12th Nov 2013 5:00pm-7:00pm
A free and open event hosted with CRMNH partners from the Our Dancing Feet project. Booking required.
The Our Dancing Feet project will result in a site specific dance/theatre piece celebrating the history of the Regent Ballroom in Brighton and the Winter Garden in Eastbourne, with both a professional cast and community dancers. The performances have drawn inspiration from oral history recordings collected by trained project volunteers. See www.ourdancingfeet.carbonmade.com
Veronica Stephens (Producer of the project for Zap Art) and Sara Clifford (writer), will talk briefly about the project before introducing two talks about the social history of the 1950s.:
Dr. Claire Langhamer (University of Sussex): Love and the dancehall.
The romantic aspects of dance hall culture are well known to those who frequented them. One 1959 survey of young married couples found that a quarter had met on the dance floor and dance hall rituals were designed to make introductions fairly effortless. Dancehalls seemed naturally romantic: music, soft lighting, sprung floors and the physical proximity of dancing bodies added to a mood of intimacy. In this talk I will place the romantic history of the Regent within the wider context of courting and dating 1950s style.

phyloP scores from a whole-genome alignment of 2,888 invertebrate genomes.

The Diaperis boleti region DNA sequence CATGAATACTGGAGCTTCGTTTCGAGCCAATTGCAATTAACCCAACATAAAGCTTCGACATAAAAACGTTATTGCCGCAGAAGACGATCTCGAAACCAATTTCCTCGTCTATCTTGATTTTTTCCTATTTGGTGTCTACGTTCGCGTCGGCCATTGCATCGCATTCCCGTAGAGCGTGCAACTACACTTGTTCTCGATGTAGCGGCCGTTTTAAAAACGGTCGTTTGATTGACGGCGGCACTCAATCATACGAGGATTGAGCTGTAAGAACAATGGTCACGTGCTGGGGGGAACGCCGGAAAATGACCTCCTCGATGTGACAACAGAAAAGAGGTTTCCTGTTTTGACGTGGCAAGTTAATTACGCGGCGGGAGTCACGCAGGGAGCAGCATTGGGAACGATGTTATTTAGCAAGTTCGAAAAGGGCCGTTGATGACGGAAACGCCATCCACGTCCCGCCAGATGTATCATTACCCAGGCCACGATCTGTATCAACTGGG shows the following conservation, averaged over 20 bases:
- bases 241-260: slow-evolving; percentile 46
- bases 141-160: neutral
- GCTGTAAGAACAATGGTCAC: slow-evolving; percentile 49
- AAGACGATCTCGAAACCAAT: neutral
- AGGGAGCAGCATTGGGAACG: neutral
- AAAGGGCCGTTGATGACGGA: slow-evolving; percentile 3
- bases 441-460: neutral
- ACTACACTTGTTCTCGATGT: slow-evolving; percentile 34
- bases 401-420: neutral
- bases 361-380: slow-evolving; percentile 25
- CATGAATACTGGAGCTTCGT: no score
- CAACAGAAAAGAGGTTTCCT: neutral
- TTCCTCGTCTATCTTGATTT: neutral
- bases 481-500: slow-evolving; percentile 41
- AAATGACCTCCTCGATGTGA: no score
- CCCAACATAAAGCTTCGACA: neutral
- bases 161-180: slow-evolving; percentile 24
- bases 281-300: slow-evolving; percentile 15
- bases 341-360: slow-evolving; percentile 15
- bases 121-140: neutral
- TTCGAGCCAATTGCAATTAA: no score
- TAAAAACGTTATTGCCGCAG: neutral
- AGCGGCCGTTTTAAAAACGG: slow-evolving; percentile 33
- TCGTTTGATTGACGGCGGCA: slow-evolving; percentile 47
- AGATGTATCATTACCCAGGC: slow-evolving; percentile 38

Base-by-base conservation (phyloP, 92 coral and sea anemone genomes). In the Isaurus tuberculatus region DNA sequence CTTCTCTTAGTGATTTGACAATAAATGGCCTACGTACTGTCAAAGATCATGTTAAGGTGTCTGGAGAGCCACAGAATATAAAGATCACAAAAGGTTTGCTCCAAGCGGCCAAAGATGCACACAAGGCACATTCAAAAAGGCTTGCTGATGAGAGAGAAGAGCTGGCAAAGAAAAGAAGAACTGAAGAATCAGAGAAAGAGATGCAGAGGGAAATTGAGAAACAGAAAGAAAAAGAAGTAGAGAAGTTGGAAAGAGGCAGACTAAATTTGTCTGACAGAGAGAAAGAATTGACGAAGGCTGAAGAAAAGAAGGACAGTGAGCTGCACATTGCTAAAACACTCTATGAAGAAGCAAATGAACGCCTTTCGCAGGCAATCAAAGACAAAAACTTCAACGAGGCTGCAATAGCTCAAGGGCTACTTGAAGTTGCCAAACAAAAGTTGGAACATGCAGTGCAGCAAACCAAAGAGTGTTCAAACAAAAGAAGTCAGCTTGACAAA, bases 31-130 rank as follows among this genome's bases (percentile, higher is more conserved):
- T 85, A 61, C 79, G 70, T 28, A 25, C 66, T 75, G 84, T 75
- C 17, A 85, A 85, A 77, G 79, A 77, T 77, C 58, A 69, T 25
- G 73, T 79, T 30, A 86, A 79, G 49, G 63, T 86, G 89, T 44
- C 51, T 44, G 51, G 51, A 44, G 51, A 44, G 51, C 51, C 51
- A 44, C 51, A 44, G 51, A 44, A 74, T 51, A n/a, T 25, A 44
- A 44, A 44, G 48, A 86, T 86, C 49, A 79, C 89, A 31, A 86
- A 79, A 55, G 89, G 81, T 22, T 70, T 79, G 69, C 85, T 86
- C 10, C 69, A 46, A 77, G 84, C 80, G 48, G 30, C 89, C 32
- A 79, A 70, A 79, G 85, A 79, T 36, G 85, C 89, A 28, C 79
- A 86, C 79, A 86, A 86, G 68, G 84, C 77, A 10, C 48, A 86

Dr. Jane Hattrick (University of Brighton):
1950s couture fashion and dance dresses.
Fashions in the 1950s were still set by the top couture houses in London and Paris, and styles worn by the British royal women, Princess Margaret and Elizabeth were followed by the fashion press and filtered down into ready-to-wear. This talk will discuss London couture fashions and 50s dance dresses in the context of the queen’s coronation of 1953 and the last court presentation in 1958.
This is a free and open seminar, however places are limited. Please email Dr. Sam Carroll to book a place: firstname.lastname@example.org
The project is a co-production with Zap Art & inroads productions. Supported by the National Lottery through the Heritage Lottery Fund. Supported by the National Lottery through the Big Lottery Fund. Supported by Brighton & Hove City Council through an Arts Partnership Award. In partnership with the Centre for Research in Memory, Narrative and Histories.